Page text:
Abstract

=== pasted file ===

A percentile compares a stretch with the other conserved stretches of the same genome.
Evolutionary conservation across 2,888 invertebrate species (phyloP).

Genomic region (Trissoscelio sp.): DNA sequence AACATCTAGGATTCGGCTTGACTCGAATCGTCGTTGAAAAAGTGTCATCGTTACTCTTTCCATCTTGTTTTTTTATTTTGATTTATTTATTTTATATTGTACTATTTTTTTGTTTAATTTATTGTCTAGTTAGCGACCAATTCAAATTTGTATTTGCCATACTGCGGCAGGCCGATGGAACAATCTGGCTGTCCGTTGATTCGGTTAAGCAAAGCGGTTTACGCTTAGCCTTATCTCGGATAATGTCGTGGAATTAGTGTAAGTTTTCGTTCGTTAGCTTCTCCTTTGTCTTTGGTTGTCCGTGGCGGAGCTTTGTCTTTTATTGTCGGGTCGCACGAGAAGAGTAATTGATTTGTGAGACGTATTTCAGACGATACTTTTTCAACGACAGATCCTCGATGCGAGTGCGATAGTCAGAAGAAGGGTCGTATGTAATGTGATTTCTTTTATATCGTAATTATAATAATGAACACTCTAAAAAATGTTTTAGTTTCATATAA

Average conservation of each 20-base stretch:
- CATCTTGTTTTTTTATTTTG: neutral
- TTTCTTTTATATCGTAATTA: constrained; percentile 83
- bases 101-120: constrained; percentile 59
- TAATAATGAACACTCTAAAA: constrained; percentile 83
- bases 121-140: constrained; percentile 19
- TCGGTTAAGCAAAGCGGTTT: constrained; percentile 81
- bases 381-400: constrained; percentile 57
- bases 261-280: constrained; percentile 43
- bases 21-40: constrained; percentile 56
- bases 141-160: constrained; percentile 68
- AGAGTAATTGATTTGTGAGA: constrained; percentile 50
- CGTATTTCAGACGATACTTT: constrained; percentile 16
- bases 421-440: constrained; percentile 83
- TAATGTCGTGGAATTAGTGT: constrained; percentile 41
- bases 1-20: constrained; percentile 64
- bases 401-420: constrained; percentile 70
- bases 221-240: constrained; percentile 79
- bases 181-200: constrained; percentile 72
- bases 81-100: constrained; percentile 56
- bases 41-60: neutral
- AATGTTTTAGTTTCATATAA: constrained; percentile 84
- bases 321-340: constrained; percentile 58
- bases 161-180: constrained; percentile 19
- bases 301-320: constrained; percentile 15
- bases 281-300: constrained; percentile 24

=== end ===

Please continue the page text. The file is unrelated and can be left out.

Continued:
The recent collapse of several Antarctic Peninsula ice shelves has been linked to rapid regional atmospheric warming during the twentieth century. New high-resolution lake sediment records of Holocene ice-shelf behavior show that the George VI Ice Shelf was absent beginning ca. 9595 calibrated (cal.) yr B.P., but reformed by ca. 7945 cal. yr B.P. This retreat immediately followed a period of maximum Holocene warmth that is recorded in some ice cores and occurred at the same time as an influx of warmer ocean water onto the Antarctic Peninsula shelf. The absence of the ice shelf suggests that early Holocene ocean-atmosphere variability in the Antarctic Peninsula was greater than that measured in recent decades.

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